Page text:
Essays in this section:
Overview Essay on The Slave Trade
The Debate Over Abolition
The Middle Passage
The Christianization of Slaves in the West Indies

The slave trade comprises one of the most embarrassing chapters in European history. Its cruelties are shocking to those reading about them for the first time, and its extent multiplies that horror. From the 16th until the early 19th centuries, black slaves totaling nearly 12 million were brought from Africa to the New World , against their will, and forced to perform back-breaking labor under terrible conditions. The end of the slave trade was a gradual process, although the severity of it did not wane in its final years. The movement to abolish the slave trade was broad based and rather loosely associated, including economists, politicians, religious leaders and others. Eventually, the British slave trade was abolished in 1807, although illegal slave trading would continue for decades after that date. This paper will focus on the arguments that surrounded the debate regarding abolition (Britain’s debate will be the focus of this paper) and the circumstances under which the slave trade ended

Support for abolition in Britain dated back to the middle of the 18th century , but only many years later did Parliament seriously debate the subject. When it did, former slave turned abolitionist Equiano (Gustavus Vassa) was in no small part responsible. Though a slave until the 1770’s, Equiano’s writings to the Queen and elsewhere comprised the final chapter of his lifelong resistance to slavery, first as a slave and then as an abolitionist. His first-hand accounts of the treatment of slaves detailed the horrors perpetrated even against slaves that had bought their freedom. The account of Equiano provides some insight into the day to day life of a slave. In one instance, he witnessed the torture of one of his close friends and felt tremendous desire to die and thereby escape what he was seeing. Equiano’s frustration stemmed in part from the fact that he had purchased his freedom, and yet was betrayed by his attorney and tortured aboard the ship that was supposed to be sailing for his freedom. With liberty so close he could taste it, the shackles of slavery and dishonesty of slave owners became even more anguishing. In a nutshell, Equiano’s tale is a microcosm of the frustrations felt by slaves in the West Indies for hundreds of years, always facing one more obstacle in the quest for liberation.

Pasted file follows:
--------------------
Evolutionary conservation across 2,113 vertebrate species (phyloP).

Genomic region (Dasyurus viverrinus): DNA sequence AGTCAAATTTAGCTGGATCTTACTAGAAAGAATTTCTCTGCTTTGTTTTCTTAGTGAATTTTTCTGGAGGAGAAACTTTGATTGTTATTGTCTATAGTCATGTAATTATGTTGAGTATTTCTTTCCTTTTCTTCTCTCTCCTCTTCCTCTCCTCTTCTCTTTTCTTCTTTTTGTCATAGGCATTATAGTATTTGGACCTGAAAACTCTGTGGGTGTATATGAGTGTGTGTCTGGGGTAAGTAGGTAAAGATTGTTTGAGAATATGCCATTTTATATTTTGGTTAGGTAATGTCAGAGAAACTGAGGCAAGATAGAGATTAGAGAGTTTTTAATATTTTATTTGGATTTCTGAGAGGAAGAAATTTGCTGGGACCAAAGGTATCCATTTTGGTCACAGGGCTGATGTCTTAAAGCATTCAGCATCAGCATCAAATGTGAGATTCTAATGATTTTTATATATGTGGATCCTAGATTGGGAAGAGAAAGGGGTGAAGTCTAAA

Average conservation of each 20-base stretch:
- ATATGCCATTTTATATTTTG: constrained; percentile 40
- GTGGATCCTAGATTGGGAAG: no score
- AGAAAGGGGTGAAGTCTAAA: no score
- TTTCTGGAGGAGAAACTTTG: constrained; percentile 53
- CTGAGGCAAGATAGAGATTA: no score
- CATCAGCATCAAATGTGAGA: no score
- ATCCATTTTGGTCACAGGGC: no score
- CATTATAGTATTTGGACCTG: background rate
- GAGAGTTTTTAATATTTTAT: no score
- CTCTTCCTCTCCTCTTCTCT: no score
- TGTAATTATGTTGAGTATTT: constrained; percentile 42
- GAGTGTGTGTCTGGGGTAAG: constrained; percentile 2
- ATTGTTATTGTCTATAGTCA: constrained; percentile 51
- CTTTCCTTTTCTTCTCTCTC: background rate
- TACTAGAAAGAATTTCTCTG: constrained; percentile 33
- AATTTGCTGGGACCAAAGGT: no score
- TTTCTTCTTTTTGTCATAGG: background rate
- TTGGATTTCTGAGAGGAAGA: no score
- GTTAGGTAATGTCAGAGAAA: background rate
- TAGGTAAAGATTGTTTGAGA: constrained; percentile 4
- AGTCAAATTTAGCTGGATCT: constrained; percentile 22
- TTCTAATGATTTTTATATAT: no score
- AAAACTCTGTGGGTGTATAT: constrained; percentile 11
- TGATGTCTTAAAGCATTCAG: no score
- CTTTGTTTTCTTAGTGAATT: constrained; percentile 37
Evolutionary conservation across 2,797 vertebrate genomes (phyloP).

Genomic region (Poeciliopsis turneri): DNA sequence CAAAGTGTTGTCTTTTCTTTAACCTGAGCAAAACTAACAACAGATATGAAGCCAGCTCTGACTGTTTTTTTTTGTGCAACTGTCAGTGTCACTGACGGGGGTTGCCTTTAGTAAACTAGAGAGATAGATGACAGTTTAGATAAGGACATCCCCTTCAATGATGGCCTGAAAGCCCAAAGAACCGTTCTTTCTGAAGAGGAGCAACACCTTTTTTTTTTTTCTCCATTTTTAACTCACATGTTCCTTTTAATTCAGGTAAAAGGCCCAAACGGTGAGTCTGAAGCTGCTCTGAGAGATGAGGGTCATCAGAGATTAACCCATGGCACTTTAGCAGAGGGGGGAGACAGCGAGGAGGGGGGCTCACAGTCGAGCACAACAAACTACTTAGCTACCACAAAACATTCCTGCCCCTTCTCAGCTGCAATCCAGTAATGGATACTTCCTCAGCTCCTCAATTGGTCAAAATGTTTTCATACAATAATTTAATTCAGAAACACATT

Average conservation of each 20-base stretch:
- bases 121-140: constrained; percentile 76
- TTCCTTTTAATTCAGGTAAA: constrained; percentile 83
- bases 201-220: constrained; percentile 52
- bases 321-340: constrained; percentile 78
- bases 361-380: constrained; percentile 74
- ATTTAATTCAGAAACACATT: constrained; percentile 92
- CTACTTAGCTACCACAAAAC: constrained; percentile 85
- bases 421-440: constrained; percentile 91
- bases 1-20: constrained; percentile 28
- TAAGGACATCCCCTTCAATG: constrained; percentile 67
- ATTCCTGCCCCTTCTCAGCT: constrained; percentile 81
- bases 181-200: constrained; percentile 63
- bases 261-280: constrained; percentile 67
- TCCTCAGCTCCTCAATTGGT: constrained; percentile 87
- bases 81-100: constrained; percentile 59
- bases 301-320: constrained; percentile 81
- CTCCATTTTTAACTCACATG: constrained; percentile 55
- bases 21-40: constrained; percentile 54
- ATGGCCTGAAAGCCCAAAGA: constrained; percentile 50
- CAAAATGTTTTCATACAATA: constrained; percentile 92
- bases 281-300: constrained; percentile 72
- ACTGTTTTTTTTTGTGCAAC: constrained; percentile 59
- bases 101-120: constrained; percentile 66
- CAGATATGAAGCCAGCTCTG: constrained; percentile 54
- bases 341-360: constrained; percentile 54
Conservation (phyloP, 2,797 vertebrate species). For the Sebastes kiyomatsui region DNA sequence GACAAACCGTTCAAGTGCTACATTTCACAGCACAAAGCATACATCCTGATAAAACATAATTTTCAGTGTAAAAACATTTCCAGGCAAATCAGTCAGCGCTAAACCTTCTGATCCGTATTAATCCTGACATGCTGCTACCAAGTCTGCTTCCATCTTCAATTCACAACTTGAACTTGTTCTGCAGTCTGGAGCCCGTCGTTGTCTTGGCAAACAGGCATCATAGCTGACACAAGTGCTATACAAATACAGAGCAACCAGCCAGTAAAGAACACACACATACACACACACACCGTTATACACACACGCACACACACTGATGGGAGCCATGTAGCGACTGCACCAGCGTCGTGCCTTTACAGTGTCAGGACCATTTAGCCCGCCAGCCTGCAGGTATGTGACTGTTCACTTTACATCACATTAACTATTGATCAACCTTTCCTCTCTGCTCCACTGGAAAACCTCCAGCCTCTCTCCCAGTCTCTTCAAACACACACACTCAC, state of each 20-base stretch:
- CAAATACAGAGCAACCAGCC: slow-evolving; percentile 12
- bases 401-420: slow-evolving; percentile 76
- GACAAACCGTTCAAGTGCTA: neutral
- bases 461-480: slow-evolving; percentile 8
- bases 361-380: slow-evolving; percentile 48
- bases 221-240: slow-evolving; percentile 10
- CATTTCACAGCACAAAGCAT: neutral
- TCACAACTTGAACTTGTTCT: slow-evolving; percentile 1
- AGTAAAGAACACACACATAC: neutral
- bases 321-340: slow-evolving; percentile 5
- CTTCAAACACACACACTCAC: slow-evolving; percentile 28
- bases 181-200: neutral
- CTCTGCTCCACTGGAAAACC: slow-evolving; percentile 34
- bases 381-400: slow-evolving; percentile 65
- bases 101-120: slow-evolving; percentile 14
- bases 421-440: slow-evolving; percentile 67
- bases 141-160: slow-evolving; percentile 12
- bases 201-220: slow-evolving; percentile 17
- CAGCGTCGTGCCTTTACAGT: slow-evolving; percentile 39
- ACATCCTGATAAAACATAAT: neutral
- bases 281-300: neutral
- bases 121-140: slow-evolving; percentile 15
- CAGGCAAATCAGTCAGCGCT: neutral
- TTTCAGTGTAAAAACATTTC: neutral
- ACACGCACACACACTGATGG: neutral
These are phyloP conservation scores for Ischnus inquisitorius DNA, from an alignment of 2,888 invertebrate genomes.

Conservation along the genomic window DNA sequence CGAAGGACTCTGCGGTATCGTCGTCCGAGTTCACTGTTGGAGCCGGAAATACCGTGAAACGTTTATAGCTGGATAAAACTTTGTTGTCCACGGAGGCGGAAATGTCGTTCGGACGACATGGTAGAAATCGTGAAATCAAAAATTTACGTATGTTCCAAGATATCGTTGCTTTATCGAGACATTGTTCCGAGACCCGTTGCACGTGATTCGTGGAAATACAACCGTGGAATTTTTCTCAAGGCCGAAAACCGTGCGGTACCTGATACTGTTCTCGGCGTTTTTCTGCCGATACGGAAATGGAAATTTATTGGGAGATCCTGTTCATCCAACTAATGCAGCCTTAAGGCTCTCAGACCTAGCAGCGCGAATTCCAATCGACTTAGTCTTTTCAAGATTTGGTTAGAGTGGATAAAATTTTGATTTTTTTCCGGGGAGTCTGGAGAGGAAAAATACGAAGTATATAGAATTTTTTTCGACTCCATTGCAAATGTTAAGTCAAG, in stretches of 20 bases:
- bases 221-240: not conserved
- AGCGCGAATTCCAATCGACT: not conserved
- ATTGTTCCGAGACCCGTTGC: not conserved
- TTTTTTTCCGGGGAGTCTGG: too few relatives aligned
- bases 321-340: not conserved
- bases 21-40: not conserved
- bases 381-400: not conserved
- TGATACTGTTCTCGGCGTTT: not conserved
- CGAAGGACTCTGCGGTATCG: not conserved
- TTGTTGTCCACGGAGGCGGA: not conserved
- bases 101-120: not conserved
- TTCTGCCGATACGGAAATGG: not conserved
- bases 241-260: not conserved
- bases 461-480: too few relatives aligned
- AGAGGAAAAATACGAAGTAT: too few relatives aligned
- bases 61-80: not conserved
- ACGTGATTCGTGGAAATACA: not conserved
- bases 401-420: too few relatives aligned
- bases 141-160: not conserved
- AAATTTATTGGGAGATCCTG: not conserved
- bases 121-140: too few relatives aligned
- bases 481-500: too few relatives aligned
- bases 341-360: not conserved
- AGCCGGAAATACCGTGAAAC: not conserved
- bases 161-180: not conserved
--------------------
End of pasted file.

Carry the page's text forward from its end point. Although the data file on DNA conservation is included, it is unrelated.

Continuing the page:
Writing in 1777, Equiano was politically astute, and was aware of both the political and intellectual climate of the era. He recognized groups such as the Quakers who were unequivocally calling for immediate abolition of slavery and the slave trade, but he also made economic arguments similar to those of Adam Smith and his laissez-faire economic theory of the "Invisible Hand." Indeed, with the British Parliament locked in a heated debate over abolition (and what effects abolition would have on commerce), Equiano presented an impressive case outlining how liberating Africa would open up a whole new market for British industry. Ironically, and somewhat tragically, in the course of arguing for abolition Equiano and others raved about the possibility of missionary work in Africa. "Missionary work", however, would eventually result in colonization and severe exploitation of the continent. Regardless, Equiano’s arguments had striking similarities to those that William Wilberforce would employ with success in Parliament about ten years later.

One of the most important questions surrounding the abolition of the slave trade is this one: why did it happen? Was it the intellectual climate of the Enlightenment or the new economic fields that were opening up in India, or in the textile mills of Manchester, providing alternatives to British entrepreneurs and investors? CLR James argues in his book The Black Jacobins that, despite all the soliloquies in Parliament on the "immorality" of the slave trade, only economic necessity that brought about abolition. British commerce was, of course, high on the list of priorities to members of Parliament considering abolition. The issues of "justice and humanity" were not the only issues considered in Parliament as the slave trade was discussed. The most notable orator in Parliament against the slave trade, William Wilberforce, argued that while, "justice and humanity" demanded "immediate abolition", the latter also served "the political interests of the British Empire."